All about Cat Behaviour

Cat Behaviour

cat behaviour

You may notice that your cat is behaving differently but don’t know why. It’s essential to watch out for changes in behaviour no matter how subtle, because there may be underlying health issues. So I’m taking a look at cat behaviour and some common problems.

Spraying Urine

Urine spraying is quite common; especially outdoors scats use it as a method of controlling their territory. It’s effortless to spot the difference between a cat urinating normally and one who is spraying. A spraying cat will stand as (opposed to stooping as it would typically to urinate) with its tail standing right up and will spry just a tiny amount up against bushes, fences or gateposts etc.

The problem is when a cat starts spraying indoors. This isn’t normal behaviour and can often be a sign that your cat feels insecure or stressed.

Both female and male cats can be spraying, but it is more common in males. If you have your cat neutered this will decrease the likelihood of spraying by a massive 90% in males and 95% in females. The other major factor of urine spraying is the number of cats in your house. The more cats the likelihood increases. With 6 or 7 cats in your home, the chance of urine spraying increases for 5-10% (with one cat) to a staggering 80-90%.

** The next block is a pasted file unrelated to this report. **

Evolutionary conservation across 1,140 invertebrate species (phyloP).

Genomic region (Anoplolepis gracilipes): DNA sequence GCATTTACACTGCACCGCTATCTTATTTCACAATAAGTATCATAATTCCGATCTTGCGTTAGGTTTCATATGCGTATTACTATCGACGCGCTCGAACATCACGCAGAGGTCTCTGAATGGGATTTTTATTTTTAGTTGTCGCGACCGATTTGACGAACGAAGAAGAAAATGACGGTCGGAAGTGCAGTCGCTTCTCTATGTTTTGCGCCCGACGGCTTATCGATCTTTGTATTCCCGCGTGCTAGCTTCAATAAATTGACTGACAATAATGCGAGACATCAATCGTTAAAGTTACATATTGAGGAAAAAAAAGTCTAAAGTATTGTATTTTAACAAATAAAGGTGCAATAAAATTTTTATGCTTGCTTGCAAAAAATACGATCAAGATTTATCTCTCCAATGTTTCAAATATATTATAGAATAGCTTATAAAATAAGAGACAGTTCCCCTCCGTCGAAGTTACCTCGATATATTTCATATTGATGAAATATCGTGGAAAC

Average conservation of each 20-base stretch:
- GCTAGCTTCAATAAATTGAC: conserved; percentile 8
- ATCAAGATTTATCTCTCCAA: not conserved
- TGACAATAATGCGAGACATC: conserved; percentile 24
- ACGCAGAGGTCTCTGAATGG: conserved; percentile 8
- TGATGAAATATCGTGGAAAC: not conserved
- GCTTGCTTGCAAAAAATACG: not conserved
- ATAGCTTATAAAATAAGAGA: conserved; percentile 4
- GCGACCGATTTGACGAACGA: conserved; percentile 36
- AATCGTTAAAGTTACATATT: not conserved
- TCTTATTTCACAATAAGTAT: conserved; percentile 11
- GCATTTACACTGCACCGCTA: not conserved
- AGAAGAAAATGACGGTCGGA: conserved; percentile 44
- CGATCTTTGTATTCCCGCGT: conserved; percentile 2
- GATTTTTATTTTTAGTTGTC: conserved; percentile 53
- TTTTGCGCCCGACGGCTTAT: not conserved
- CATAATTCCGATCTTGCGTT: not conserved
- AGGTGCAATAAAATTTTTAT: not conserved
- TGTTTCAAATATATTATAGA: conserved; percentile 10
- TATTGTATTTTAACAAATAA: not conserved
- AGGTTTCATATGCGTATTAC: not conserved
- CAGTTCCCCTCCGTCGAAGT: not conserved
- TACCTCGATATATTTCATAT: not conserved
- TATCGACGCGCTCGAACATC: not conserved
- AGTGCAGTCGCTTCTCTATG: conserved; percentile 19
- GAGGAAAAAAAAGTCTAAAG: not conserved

What can you do to stop urine spraying?

In the case of a young cat and normal urine spraying the solution is straight forward. Neutering will decrease the amount of spraying, as stated above. With an older cat spraying about the house may be stress-related or possibly illness related. Do not confuse spraying with inappropriate urination, which could be a symptom Feline Lower Urinary Tract Disease (FLUTD) which is very common, and can be severe.

Cat Scratching:

Cat Scratching

Cats will often drag their claws down objects such as trees or wooden posts to maintain their feet. The act of scratching removes the old worn outer shell and reveals a nice new sharp claw.

It can also be used in a territorial way, the pads on their paws leave behind a scent, in the same way, spraying urine does.

An indoor cat will still want to carry out maintenance on its claws, so tables, wallpaper, carpet and chairs may all be targets. Generally, this is normal behaviour. However, if the scrathing is widespread throughout the house, there may be an underlying issue. It may be your cat feels insecure or that something is causing stress. (More about stress below).